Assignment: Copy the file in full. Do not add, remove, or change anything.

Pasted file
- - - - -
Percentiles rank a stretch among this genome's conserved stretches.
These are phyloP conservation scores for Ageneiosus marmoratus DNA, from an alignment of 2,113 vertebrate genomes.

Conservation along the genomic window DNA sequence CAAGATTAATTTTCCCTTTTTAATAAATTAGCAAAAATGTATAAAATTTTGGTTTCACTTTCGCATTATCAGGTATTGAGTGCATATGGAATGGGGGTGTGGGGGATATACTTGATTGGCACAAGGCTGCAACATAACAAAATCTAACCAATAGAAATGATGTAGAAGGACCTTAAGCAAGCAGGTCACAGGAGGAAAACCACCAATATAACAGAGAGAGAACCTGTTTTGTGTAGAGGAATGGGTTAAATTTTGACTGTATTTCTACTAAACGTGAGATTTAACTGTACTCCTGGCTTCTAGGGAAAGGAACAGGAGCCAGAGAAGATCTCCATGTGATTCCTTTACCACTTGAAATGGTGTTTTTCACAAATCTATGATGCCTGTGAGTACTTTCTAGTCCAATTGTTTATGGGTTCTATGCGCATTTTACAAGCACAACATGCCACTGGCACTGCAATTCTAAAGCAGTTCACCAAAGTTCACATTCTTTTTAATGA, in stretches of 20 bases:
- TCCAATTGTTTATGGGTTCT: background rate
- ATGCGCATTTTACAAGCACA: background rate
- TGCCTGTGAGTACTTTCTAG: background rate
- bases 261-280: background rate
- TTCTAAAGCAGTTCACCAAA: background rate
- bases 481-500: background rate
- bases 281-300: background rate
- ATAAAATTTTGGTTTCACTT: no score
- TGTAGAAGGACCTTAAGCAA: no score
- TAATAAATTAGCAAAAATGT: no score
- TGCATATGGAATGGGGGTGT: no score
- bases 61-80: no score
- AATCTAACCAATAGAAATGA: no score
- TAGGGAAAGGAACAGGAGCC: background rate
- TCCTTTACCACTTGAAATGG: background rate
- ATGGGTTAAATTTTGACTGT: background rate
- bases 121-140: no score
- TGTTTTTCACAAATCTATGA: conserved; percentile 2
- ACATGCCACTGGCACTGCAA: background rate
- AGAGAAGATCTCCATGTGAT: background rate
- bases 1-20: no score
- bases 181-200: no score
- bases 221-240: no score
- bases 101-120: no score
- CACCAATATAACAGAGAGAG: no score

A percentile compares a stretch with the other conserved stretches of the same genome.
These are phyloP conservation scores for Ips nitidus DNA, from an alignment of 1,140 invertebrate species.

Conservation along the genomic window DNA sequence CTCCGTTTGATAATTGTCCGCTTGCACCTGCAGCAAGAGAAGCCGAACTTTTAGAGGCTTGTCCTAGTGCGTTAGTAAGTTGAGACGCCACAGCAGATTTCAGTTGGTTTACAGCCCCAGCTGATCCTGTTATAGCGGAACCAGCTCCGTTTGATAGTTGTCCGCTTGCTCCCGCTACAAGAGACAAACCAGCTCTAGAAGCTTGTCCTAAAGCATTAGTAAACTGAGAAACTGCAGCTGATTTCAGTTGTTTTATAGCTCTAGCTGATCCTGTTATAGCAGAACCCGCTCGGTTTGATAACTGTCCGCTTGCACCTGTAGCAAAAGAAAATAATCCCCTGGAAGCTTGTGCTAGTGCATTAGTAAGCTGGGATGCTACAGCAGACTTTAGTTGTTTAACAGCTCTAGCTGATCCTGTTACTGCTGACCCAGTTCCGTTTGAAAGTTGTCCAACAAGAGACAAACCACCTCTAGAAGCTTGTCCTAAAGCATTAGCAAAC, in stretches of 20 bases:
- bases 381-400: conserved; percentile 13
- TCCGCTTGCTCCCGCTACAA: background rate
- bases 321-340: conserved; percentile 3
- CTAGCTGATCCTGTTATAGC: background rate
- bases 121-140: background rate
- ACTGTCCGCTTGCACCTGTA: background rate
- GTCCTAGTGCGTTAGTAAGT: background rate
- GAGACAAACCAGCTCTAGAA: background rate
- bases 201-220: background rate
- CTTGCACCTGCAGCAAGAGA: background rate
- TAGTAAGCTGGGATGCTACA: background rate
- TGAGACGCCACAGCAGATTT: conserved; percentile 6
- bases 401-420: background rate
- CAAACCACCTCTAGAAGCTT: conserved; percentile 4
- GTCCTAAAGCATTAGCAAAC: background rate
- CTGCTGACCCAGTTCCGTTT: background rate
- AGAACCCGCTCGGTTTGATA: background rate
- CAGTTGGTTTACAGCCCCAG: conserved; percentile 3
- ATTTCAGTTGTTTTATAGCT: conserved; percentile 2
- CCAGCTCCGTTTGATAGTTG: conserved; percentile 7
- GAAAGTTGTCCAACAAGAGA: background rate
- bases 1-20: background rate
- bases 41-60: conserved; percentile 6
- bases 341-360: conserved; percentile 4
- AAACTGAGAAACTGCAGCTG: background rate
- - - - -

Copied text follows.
Percentiles rank a stretch among this genome's conserved stretches.
These are phyloP conservation scores for Ageneiosus marmoratus DNA, from an alignment of 2,113 vertebrate genomes.

Conservation along the genomic window DNA sequence CAAGATTAATTTTCCCTTTTTAATAAATTAGCAAAAATGTATAAAATTTTGGTTTCACTTTCGCATTATCAGGTATTGAGTGCATATGGAATGGGGGTGTGGGGGATATACTTGATTGGCACAAGGCTGCAACATAACAAAATCTAACCAATAGAAATGATGTAGAAGGACCTTAAGCAAGCAGGTCACAGGAGGAAAACCACCAATATAACAGAGAGAGAACCTGTTTTGTGTAGAGGAATGGGTTAAATTTTGACTGTATTTCTACTAAACGTGAGATTTAACTGTACTCCTGGCTTCTAGGGAAAGGAACAGGAGCCAGAGAAGATCTCCATGTGATTCCTTTACCACTTGAAATGGTGTTTTTCACAAATCTATGATGCCTGTGAGTACTTTCTAGTCCAATTGTTTATGGGTTCTATGCGCATTTTACAAGCACAACATGCCACTGGCACTGCAATTCTAAAGCAGTTCACCAAAGTTCACATTCTTTTTAATGA, in stretches of 20 bases:
- TCCAATTGTTTATGGGTTCT: background rate
- ATGCGCATTTTACAAGCACA: background rate
- TGCCTGTGAGTACTTTCTAG: background rate
- bases 261-280: background rate
- TTCTAAAGCAGTTCACCAAA: background rate
- bases 481-500: background rate
- bases 281-300: background rate
- ATAAAATTTTGGTTTCACTT: no score
- TGTAGAAGGACCTTAAGCAA: no score
- TAATAAATTAGCAAAAATGT: no score
- TGCATATGGAATGGGGGTGT: no score
- bases 61-80: no score
- AATCTAACCAATAGAAATGA: no score
- TAGGGAAAGGAACAGGAGCC: background rate
- TCCTTTACCACTTGAAATGG: background rate
- ATGGGTTAAATTTTGACTGT: background rate
- bases 121-140: no score
- TGTTTTTCACAAATCTATGA: conserved; percentile 2
- ACATGCCACTGGCACTGCAA: background rate
- AGAGAAGATCTCCATGTGAT: background rate
- bases 1-20: no score
- bases 181-200: no score
- bases 221-240: no score
- bases 101-120: no score
- CACCAATATAACAGAGAGAG: no score

A percentile compares a stretch with the other conserved stretches of the same genome.
These are phyloP conservation scores for Ips nitidus DNA, from an alignment of 1,140 invertebrate species.

Conservation along the genomic window DNA sequence CTCCGTTTGATAATTGTCCGCTTGCACCTGCAGCAAGAGAAGCCGAACTTTTAGAGGCTTGTCCTAGTGCGTTAGTAAGTTGAGACGCCACAGCAGATTTCAGTTGGTTTACAGCCCCAGCTGATCCTGTTATAGCGGAACCAGCTCCGTTTGATAGTTGTCCGCTTGCTCCCGCTACAAGAGACAAACCAGCTCTAGAAGCTTGTCCTAAAGCATTAGTAAACTGAGAAACTGCAGCTGATTTCAGTTGTTTTATAGCTCTAGCTGATCCTGTTATAGCAGAACCCGCTCGGTTTGATAACTGTCCGCTTGCACCTGTAGCAAAAGAAAATAATCCCCTGGAAGCTTGTGCTAGTGCATTAGTAAGCTGGGATGCTACAGCAGACTTTAGTTGTTTAACAGCTCTAGCTGATCCTGTTACTGCTGACCCAGTTCCGTTTGAAAGTTGTCCAACAAGAGACAAACCACCTCTAGAAGCTTGTCCTAAAGCATTAGCAAAC, in stretches of 20 bases:
- bases 381-400: conserved; percentile 13
- TCCGCTTGCTCCCGCTACAA: background rate
- bases 321-340: conserved; percentile 3
- CTAGCTGATCCTGTTATAGC: background rate
- bases 121-140: background rate
- ACTGTCCGCTTGCACCTGTA: background rate
- GTCCTAGTGCGTTAGTAAGT: background rate
- GAGACAAACCAGCTCTAGAA: background rate
- bases 201-220: background rate
- CTTGCACCTGCAGCAAGAGA: background rate
- TAGTAAGCTGGGATGCTACA: background rate
- TGAGACGCCACAGCAGATTT: conserved; percentile 6
- bases 401-420: background rate
- CAAACCACCTCTAGAAGCTT: conserved; percentile 4
- GTCCTAAAGCATTAGCAAAC: background rate
- CTGCTGACCCAGTTCCGTTT: background rate
- AGAACCCGCTCGGTTTGATA: background rate
- CAGTTGGTTTACAGCCCCAG: conserved; percentile 3
- ATTTCAGTTGTTTTATAGCT: conserved; percentile 2
- CCAGCTCCGTTTGATAGTTG: conserved; percentile 7
- GAAAGTTGTCCAACAAGAGA: background rate
- bases 1-20: background rate
- bases 41-60: conserved; percentile 6
- bases 341-360: conserved; percentile 4
- AAACTGAGAAACTGCAGCTG: background rate